The law firms Ţuca Zbârcea & Asociaţii and Turcan Cazac held the conference “Romanian Investments in the Republic of Moldova – Challenges and Perspectives” at the Intercontinental Hotel in Bucharest on Thursday, June 2, 2011. The event was organized in cooperation with the consulting and audit company Grant Thornton and with the support of Finmedia.
In attendance were Romanian and Moldovan businesspeople along with officials from the two States, representatives of employers’ organizations, banks, investment funds, law firms, consulting companies and other interested parties.
The Ambassador of the Republic of Moldova in Romania, Iurie Reniţă, emphasized that the political climate in his country is now highly favorable, since the Alliance for European Integration won the 2009 elections. He added that this will help attract significant foreign investments. “I invite you to invest in the European future of the Republic of Moldova,” Iurie Reniţă urged the Romanian businesspeople attending the event.
From exporting workforce to exporting goods and services
The Deputy Prime Minister and Minister of the Economy for the Republic of Moldova, Valeriu Lazăr, told the gathering that the current government had taken power in September 2009 at a very difficult time for the country. He added that, after economic growth of around 8% in 2008, his country had suffered a 6% decline in 2009. Following a stabilization program devised by the government, the Republic of Moldova had managed to achieve an economic growth rate of 6.9% in 2010.
“The greatest challenge for our economy and society is to change our development paradigm. We must move from the export of workers to the export of goods and services. Our government has the vision and power to make this happen,” declared Valeriu Lazăr. He pointed out that the Republic of Moldova ranks third in the world by the value of remittances from citizens working abroad in relation to GDP. “We have lost people and entrepreneurial intelligence,” bemoaned the Moldovan official. More than one million Moldovan citizens are currently living and working in EU States, while the population of the Republic of Moldova is now estimated to number fewer than 3.5 million inhabitants.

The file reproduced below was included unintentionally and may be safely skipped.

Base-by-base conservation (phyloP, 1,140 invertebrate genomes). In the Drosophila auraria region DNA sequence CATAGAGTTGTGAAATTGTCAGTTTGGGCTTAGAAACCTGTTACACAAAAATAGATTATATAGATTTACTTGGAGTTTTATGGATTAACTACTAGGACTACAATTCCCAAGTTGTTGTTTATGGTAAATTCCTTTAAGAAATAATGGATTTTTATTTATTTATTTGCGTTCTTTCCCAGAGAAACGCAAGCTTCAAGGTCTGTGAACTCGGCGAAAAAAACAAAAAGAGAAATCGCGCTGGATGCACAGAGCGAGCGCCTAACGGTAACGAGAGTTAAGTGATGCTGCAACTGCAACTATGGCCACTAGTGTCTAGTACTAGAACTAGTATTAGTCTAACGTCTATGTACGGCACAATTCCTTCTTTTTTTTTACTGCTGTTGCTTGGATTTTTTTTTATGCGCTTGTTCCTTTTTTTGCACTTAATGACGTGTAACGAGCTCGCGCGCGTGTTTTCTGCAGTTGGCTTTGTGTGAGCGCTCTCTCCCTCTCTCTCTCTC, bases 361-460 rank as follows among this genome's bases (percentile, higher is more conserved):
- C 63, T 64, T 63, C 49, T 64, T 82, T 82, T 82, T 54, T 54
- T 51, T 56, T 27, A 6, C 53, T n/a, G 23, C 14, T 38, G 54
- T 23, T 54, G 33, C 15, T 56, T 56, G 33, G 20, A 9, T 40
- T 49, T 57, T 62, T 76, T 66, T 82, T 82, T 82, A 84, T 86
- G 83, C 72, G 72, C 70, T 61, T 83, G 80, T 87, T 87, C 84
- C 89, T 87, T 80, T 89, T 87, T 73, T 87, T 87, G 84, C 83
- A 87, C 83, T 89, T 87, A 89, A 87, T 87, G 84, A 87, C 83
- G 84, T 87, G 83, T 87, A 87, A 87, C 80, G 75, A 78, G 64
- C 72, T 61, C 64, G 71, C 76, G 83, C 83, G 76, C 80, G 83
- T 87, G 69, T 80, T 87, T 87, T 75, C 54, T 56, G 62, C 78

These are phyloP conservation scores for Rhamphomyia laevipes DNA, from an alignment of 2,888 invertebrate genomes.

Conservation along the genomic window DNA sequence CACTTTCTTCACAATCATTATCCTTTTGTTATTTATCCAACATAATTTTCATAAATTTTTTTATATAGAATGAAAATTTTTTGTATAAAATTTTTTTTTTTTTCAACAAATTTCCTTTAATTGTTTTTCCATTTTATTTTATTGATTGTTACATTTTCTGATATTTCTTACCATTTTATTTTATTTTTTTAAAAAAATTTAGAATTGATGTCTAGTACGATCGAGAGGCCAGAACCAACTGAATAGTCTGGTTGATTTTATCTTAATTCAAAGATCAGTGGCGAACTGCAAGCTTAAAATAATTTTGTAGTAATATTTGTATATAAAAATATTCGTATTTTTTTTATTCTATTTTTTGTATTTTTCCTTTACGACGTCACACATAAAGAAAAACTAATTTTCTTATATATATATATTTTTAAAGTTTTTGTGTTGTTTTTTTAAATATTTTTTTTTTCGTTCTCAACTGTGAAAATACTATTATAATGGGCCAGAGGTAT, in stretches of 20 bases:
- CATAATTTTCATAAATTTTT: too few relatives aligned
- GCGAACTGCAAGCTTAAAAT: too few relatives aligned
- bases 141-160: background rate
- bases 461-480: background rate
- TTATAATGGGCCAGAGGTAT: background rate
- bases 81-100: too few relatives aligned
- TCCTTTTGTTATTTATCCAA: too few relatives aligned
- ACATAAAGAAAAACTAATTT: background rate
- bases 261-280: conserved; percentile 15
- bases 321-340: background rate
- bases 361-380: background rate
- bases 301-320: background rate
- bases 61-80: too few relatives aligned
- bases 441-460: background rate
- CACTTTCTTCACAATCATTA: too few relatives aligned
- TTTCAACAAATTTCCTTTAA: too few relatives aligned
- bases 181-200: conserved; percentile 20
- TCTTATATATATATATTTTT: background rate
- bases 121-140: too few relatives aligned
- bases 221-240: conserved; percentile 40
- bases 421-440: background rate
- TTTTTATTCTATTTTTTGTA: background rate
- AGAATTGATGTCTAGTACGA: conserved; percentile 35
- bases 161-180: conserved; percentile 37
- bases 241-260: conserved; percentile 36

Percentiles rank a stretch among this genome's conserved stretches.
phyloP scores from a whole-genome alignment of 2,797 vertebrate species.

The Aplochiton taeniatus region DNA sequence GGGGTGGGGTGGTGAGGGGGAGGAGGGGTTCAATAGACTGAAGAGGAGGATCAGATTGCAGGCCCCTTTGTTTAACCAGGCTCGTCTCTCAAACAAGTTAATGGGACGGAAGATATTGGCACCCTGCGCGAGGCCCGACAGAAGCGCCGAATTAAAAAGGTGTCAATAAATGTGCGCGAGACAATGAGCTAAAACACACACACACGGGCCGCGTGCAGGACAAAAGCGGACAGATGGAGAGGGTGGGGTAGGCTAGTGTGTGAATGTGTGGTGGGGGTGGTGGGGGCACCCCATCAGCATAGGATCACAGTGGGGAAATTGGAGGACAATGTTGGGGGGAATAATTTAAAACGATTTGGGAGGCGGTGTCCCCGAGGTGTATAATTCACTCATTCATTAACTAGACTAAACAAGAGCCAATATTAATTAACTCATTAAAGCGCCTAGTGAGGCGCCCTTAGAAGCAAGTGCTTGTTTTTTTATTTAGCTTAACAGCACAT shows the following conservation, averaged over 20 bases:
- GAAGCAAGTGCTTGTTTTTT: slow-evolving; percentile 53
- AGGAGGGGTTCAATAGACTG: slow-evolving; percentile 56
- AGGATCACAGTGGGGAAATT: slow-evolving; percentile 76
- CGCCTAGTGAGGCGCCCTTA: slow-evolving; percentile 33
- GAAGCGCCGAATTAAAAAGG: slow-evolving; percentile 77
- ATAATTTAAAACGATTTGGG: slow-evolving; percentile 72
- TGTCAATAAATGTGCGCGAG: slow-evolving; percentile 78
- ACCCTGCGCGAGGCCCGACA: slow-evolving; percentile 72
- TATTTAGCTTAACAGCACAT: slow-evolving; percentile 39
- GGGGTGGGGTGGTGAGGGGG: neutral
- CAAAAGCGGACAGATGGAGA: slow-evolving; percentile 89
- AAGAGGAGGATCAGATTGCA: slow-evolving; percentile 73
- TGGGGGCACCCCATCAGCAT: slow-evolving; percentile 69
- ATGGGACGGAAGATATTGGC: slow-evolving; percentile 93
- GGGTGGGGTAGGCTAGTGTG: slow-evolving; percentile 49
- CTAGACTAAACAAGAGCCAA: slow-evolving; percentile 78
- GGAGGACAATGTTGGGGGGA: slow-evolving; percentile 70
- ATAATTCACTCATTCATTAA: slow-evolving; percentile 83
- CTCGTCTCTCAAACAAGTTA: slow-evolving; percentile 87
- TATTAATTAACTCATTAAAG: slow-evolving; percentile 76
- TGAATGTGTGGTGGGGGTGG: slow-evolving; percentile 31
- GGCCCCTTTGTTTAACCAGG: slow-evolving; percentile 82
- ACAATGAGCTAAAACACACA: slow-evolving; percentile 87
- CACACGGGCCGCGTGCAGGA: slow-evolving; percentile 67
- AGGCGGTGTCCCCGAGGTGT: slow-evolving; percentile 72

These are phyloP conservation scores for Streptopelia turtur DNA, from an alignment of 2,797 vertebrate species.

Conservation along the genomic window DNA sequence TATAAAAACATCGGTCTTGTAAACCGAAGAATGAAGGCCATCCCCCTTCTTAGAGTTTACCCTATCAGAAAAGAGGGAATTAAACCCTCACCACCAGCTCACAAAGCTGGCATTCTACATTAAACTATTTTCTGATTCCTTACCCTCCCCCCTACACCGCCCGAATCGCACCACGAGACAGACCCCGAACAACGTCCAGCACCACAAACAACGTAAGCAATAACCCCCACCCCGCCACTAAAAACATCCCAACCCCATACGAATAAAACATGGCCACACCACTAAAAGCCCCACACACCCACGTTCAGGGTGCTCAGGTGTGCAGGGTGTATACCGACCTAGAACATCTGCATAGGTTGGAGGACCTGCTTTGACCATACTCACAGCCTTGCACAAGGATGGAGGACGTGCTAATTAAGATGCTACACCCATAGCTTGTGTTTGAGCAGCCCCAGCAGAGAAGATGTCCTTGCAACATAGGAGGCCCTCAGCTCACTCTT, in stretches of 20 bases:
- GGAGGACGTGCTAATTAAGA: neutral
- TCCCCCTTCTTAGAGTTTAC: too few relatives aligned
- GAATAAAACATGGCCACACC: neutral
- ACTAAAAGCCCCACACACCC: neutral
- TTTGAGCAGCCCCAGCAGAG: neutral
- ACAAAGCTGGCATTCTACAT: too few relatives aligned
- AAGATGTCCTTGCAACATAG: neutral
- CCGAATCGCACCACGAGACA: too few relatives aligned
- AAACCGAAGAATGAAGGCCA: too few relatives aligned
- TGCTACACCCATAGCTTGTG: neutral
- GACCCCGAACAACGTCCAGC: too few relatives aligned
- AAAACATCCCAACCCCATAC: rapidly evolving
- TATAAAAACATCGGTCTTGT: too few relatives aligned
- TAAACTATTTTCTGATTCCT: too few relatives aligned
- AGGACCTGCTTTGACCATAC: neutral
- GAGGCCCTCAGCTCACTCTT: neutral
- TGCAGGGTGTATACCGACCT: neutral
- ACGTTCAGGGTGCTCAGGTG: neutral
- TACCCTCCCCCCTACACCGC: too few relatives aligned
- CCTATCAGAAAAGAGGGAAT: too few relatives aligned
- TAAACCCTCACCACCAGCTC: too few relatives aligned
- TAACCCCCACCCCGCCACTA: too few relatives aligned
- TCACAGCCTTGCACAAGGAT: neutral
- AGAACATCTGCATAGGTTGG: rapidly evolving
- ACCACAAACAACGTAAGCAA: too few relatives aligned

Valeriu Lazăr argued that the Republic of Moldova can benefit from Romania’s example and expertise in the process of joining the European Union. “The strategic goal of the current government is to join the European Union. We understand that this process involves a very ambitious schedule of reforms,” he told participants. The Minister also outlined a series of planned projects in Energy, Health and Infrastructure. He added that, in the coming period, the government will finalize the privatization strategy for several interesting companies.
The Republic of Moldova could open the door to Romanian investments in the Russian Federation. “The Republic of Moldova could be a platform; it could open the door to Romanian investments in the Russian Federation,” emphasized Deputy Prime Minister Valeriu Lazăr.
The State Secretary in the Ministry of Commerce and the Business Environment (MCBE), Claudiu Constantin Stafie, expressed his conviction that “a real partnership between Romanian and Moldovan companies, the joint production of goods and the outsourcing of business to markets from the CSI and European Union are steps forward that now, more than ever, must be made. The most efficient policies for promoting long-term growth are those facilitating geographical concentration and economic integration, both in and among the countries.”
The MCBE State Secretary also assured the Moldovan guests that Romania will remain a central and reliable business partner to the Republic of Moldova, and that the MCBE will use all available instruments to support and make use of the cooperation opportunities presented by the two economies. An important step will be taken in June, when the governments of Romania and the Republic of Moldova will hold a common session in Galaţi.
In turn, the Chairman of the Foreign Policy Commission of the Romanian Senate, Titus Corlăţean, stressed that the Republic of Moldova now has a professional and EU-oriented government. He added that the Romanian Parliament is to help its Moldovan counterpart adopt European legislation more quickly, and, to this end, a common European integration commission will be established at the level of the two Parliaments. Titus Corlăţean noted the significant progresses made by the Republic of Moldova within the Eastern Partnership of the European Union (EU), with Moldova now in advanced discussions over the execution of the EU-Republic of Moldova Association Agreement. The Romanian Senator also asserted that local companies should work with companies from the Republic of Moldova in order to regain a foothold on the Russian market.